I began my family history at a young age after my parents started researching our family. I was bitten by the genealogy bug - genealogy is an additive hobby! I do other things besides research my family history, but this is a hobby that never quits. I must assume that you, too, are interested in tracing your family history. My primary interest with this website, WeRelate, is to share my research with family or other researchers and to collaborate, to further our knowledge of our ancestors. Collaborating with distant, and sometimes not-so-distant, cousins is one of the joys of genealogy. When we can easily share information and each of us can tell how the other reached his or her conclusions, our joint efforts are much more productive and enjoyable.
It is a rare individual who does not at sometime in his or her life wonder just who his forebears were; what they did, where they lived, what personal characteristics did they possess that might have been passed down from generation to generation; from whence came the composite of genes that determined our particular physical features such as color of eyes and hair, height, complexion and sometimes even our personal traits and dispositions.
Our maternal ancestors are just as important as the paternal forebears. The only reason we use the paternal side is that it gives us a continuous thread by which to trace a common ancestral line. Some knowledge of the past, some information on just who we are and what line of descent brought us into being does help us to better understand ourselves. Without a past, there could not be a present, without a present; there could not be a future.
As the generations come and go a certain amount of family facts and history that can be obtained only from the memory of individuals is lost. Even of more importance is the hope that present and future descendants will add to the various family branches names of individuals who will have made even greater contributions to the world and to the betterment of mankind.
Thirty years later, I have researched and found thousands of my kinfolk all over the United States as well as several overseas. I have invested in real estate, do commercial & industrial sheet metal - all in my "free" time. I still have three children living at home, two attending Kansas University and the youngest is attending Lawrence High School. Surely my efforts will bring a warm heart to my children to know about their ancestors and their lives.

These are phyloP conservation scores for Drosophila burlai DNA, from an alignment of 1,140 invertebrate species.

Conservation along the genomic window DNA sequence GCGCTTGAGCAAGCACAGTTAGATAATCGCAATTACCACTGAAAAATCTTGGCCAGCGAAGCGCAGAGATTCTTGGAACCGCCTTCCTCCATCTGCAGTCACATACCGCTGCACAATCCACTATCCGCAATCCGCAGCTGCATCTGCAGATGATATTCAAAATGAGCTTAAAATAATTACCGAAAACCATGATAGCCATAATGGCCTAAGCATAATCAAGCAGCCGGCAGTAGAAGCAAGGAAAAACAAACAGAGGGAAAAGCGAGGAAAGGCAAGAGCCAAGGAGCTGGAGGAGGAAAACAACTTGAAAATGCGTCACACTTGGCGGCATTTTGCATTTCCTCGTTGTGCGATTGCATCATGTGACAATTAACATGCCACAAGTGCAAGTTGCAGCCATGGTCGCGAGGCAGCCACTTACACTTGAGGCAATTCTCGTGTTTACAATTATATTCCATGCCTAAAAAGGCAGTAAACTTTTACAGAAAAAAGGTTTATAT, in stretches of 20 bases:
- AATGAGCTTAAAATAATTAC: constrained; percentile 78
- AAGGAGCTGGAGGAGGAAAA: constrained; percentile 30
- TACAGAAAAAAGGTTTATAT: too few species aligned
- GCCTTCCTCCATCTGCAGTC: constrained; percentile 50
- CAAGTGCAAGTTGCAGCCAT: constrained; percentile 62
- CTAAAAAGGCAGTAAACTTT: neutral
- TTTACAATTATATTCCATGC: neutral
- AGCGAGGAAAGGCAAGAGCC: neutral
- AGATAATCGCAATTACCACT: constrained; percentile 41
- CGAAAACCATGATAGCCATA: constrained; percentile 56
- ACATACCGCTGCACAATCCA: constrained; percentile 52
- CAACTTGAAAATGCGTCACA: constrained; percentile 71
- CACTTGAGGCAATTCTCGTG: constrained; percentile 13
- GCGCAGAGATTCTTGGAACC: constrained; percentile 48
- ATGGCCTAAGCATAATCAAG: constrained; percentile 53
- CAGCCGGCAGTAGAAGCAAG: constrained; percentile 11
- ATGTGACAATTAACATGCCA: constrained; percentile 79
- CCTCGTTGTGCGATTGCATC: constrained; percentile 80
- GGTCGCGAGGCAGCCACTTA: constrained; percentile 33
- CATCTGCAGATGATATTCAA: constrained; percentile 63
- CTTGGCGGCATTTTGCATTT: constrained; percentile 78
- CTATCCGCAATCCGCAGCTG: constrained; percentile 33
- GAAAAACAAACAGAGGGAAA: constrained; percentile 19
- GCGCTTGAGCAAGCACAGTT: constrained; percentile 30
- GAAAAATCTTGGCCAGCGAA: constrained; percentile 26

Human curiosity about the past isn't a recent phenomenon. "Who are your people?" may be the way some now phrase the question, but the desire to know the answer to that question is a historical one - of biblical proportions. Genealogy involves searching for, recording, and verifying all the information that proves your family's lineage - your descent from those ancestors who make up your pedigree. Genealogy research isn't easy. Add trying to find things on the Internet, and it can be a daunting task.
Now that a lot of information is easier to find, more and more people are getting involved in genealogical research. They come from all walks of life - men and women, professionals and students, teenagers and grandparents. Each has his or her own reason for pursuing genealogy. Whatever your reason, you're sure to find a rich history and interesting stories while you research your family. But researching isn't all roses. You're bound to hit some rough spots, where source information doesn't exist or research trails hit a dead end. It can be very frustrating work, but identifying your family's place in history is a rewarding gift to yourself and to subsequent generations.
Whether you are curious about how to discover your roots, or are already a seasoned genealogist facing an overwhelming stack of inherited family papers, or just embarking on tracing your ancestors, be thankful for the Internet. Not that many years ago, you probably never would have imagined accessing the great libraries of the world from the comfort of your own home - at least not without amassing huge telephone bills. The Internet has changed our lives.
There's always the possibility that someone else has already researched all or part of your family history, and they may have published some or all of their findings online. This isn't to say that you should copy someone else's work to use as your own; that's considered a big no-no for obvious ethical - and often legal - reasons. However, you can use the work done by someone else as a starting point to refine and expand your own research.
Sharing is a big part of successful genealogical research and collaborating with distant cousins may turn out to be the most fun and rewarding phase of your research. You will be able to network with other researchers trading information. At the very least, you'll be comforted by sharing frustrations with other researchers and you'll learn from many others who share your interest in genealogy.
In the past, you never knew when you would pass your genealogy research on to someone else, or even if you would be around to do so. Now, all things are possible. I am now entering surnames & places to WeRelate and may upload a gedcom for the McManness, allied & collateral families so that collaboration can take place by people that are interested in genealogy and family history. I am looking forward to your participation! Please provide additions and corrections as well as comments about this web site and this McManness family project. There is definitely something wonderful about family history. :) --Mmcmanness 09:30, 31 March 2007 (MDT)